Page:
Using the new extreme adaptive optics system SPHERE of ESO’s Very Large Telescope, an international team led by a Paris Observatory astronomer has obtained the first image of the visible surface of a star other than the Sun, the red supergiant Betelgeuse.

Betelgeuse is one of the largest stars known, with a radius of 700 times the Sun’s.

Thanks to its proximity ( 640 light-years), its apparent diameter (45 milliarcseconds) is among the largest of all stars. It is equivalent to the apparent size of a 1€ coin observed at a distance of 100 kilometers.

The vivid orange color of the supergiant star (α Orionis) is one of the most remarkable sights of the winter sky. This hue is caused by its particularly low surface temperature of approximately 4000°C (compared to 6000°C for the Sun).

As it is a massive star, Betelgeuse has a very short lifetime of about ten million years, and it will likely end in a powerful supernova explosion within the next million year.

Figure 1. Color composite image of Betelgeuse from SPHERE/ZIMPOL observations.
The resolution of the telescope is represented with the white ellipse in the lower left corner.

Betelgeuse: a prime target

Betelgeuse is currently loosing mass at a rate of several Earth masses per year, enriching the interstellar medium with chemical elements produced by the nuclear reactions (oxygen, carbon, silicium,...). They expand from the star’s surface, forming molecules and dust as they cool down. Evolved stars as Betelgeuse thus play a central role in the chemical evolution of the Universe.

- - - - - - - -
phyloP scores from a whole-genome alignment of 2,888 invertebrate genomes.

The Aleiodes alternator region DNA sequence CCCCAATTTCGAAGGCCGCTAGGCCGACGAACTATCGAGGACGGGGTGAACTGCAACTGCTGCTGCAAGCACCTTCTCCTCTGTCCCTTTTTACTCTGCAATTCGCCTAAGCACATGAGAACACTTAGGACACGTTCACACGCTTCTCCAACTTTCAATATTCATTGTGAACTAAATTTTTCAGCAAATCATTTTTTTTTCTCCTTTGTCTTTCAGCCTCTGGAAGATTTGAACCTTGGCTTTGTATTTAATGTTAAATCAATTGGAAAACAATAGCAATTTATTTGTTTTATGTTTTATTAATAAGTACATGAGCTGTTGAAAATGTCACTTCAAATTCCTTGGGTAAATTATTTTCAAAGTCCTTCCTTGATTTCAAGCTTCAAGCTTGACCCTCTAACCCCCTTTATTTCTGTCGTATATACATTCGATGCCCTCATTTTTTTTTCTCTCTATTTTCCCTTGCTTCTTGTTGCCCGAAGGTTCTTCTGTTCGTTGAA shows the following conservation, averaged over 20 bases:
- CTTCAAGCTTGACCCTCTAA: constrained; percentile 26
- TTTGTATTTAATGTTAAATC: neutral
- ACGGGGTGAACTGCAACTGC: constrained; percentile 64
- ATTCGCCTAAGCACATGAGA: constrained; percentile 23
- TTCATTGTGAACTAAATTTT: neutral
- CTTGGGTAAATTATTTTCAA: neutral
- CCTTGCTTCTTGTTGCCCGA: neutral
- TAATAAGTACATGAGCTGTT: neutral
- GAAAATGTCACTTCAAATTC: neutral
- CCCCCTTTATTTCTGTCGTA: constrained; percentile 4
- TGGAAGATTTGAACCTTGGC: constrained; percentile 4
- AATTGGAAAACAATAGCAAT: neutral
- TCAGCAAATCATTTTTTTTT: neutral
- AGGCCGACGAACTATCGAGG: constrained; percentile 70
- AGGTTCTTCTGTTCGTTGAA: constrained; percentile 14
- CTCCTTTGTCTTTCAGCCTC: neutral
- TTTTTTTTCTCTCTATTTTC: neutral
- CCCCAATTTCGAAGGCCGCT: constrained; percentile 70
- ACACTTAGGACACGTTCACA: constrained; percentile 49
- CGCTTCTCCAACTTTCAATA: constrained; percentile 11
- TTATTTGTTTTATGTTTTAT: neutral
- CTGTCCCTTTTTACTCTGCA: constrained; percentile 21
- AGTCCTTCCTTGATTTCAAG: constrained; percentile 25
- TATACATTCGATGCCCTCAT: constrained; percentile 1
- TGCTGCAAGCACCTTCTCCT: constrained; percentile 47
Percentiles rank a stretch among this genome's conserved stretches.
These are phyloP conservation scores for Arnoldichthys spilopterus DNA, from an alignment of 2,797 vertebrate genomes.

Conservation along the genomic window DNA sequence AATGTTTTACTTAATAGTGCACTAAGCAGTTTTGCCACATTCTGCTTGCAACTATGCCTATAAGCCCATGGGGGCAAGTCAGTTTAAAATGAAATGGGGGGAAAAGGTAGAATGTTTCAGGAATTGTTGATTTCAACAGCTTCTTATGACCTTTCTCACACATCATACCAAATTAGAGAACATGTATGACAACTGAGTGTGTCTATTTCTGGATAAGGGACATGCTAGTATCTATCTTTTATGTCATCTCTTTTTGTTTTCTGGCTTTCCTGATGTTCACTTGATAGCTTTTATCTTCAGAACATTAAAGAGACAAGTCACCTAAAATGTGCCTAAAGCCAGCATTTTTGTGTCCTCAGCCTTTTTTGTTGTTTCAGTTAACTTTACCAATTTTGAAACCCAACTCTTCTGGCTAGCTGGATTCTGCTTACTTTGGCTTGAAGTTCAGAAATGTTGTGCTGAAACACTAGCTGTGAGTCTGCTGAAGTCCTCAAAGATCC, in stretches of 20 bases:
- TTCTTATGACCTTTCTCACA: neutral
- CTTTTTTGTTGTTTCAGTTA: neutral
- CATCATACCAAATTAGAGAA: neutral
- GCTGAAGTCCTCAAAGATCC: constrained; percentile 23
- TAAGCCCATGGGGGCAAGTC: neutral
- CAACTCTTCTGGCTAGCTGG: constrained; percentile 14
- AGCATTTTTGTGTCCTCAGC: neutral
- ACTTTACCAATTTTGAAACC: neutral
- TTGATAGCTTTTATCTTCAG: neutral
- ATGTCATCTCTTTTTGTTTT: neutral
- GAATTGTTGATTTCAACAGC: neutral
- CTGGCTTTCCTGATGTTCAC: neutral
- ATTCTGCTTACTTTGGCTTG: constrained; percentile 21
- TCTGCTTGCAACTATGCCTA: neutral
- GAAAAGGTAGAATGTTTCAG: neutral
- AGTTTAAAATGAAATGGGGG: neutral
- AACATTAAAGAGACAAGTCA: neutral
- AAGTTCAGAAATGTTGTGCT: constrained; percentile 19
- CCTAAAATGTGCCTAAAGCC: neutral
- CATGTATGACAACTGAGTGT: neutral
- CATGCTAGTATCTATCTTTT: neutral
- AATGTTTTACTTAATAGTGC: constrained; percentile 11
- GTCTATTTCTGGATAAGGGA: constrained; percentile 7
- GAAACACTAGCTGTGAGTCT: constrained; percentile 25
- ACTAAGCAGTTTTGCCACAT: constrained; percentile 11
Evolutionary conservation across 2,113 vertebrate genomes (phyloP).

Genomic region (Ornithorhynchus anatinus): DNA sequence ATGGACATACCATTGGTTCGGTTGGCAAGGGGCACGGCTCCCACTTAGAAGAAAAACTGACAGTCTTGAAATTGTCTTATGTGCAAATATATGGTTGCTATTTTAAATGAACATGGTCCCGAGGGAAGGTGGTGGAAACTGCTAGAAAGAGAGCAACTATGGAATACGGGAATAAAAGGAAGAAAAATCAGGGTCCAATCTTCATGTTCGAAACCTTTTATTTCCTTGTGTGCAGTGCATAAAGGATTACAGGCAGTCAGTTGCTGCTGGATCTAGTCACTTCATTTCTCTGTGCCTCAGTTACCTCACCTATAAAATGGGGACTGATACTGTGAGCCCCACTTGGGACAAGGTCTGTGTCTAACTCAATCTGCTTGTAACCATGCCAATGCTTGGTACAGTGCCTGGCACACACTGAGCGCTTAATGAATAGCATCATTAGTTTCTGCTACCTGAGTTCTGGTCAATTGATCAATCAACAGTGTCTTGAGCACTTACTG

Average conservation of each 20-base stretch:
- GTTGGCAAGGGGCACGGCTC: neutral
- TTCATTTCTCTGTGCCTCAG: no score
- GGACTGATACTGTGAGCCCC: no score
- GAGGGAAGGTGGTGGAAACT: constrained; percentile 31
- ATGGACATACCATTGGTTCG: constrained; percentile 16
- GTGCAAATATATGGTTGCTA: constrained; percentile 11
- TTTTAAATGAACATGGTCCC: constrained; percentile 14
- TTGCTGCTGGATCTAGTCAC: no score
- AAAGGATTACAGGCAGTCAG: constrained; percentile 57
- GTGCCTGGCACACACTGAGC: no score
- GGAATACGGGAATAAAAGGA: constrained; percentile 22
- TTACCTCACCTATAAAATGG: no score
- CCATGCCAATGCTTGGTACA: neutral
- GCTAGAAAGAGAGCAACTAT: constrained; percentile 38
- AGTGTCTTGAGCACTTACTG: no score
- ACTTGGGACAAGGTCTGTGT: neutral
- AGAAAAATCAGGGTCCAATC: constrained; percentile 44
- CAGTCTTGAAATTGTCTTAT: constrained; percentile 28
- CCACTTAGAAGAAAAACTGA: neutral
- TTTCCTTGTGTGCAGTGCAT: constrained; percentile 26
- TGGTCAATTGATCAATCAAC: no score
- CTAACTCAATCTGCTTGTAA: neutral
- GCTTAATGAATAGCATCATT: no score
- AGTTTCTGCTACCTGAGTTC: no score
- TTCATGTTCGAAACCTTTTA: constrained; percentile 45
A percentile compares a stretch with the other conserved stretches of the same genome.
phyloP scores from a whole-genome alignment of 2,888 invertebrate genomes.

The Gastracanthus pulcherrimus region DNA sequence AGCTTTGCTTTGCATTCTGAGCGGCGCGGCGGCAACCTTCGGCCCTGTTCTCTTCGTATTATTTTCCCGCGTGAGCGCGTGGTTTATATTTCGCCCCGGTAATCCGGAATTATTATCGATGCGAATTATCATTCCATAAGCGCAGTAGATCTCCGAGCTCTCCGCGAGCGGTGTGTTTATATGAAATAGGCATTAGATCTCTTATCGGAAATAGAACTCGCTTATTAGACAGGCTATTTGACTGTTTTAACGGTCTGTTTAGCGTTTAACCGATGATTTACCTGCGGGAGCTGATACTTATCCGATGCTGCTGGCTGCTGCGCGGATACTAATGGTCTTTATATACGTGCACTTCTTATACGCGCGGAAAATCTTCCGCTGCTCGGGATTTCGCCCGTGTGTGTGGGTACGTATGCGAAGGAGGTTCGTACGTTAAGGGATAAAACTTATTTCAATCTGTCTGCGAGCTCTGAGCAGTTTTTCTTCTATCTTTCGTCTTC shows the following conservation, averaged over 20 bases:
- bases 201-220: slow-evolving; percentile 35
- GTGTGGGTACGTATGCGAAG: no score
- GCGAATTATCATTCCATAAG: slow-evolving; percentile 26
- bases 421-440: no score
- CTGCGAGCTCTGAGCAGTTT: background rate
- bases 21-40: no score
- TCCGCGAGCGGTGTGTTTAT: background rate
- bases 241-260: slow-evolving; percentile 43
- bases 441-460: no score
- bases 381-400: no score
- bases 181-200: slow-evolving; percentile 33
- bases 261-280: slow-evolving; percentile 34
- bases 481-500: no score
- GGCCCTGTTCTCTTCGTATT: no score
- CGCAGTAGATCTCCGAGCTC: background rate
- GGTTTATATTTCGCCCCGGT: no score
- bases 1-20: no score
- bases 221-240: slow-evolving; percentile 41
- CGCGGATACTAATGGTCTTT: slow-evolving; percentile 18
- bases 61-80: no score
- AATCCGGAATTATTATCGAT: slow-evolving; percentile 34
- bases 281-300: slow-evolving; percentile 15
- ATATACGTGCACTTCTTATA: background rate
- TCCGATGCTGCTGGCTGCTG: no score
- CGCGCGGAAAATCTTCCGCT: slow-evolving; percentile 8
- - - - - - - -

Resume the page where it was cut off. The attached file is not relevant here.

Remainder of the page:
How the material is expelled from the surface of the star is still largely mysterious, and Betelgeuse is a prime target to study this phenomenon.

This is the reason why Betelgeuse was observed in March 2015 by an international team led by Pierre Kervella (CNRS UMI FCA & LESIA, Paris Observatory) using the new SPHERE/ZIMPOL instrument of the European Southern Observatory’s Very Large Telescope (Cerro Paranal, Chile).

SPHERE is a new generation extreme adaptive optics system that corrects very efficiently the perturbations of the atmosphere. This resulting images are diffraction-limited, achieving the theoretical resolution limit of the telescope down to visible wavelengths.

Precious hints on the mass-loss mechanism

The SPHERE color image of Betelgeuse as it would appear to the human eye is presented in Fig. 1. This is the first image of the visible surface (the photosphere) of a star other than the Sun. The white ellipse shows the resolution element of the telescope. The photosphere of Betelgeuse appears irregular and surrounded by gaseous plumes.

These asymmetries strengthen previous indications that the mass loss of Betelgeuse is likely tied to the vigorous convective motions in its atmosphere.

The ZIMPOL camera also measures the polarization of the light, that is caused by the scattering of the stellar light by the dust surrounding the star.

Figure 2. Map of the degree of linear polarization around Betelgeuse.
The mean size of the star’s photosphere is shown with a red dashed circle,
and the yellow circle marks 3 times the star’s radius.

The polarization map (Fig. 2) indicates that dust is present in an asymmetric and incomplete dust shell at an altitude of approximately 3 times the star’s radius.

The presence of dust grains so close to the star indicates that they likely play an important role in the mass-loss mechanism.


«The close circumstellar environment of Betelgeuse. III. SPHERE/ZIMPOL imaging polarimetry in the visible», Astronomy and Astrophysics, Novembre 2015.

(*) P. Kervella (UMI&LESIA), E. Lagadec (OCA), M. Montargès (IRAM), S. T. Ridgway (NOAO), A. Chiavassa (OCA), X. Haubois (ESO), H.-M. Schmid (ETH Zürich), M. Langlois (OMP), A. Gallenne (ESO) et G. Perrin (LESIA).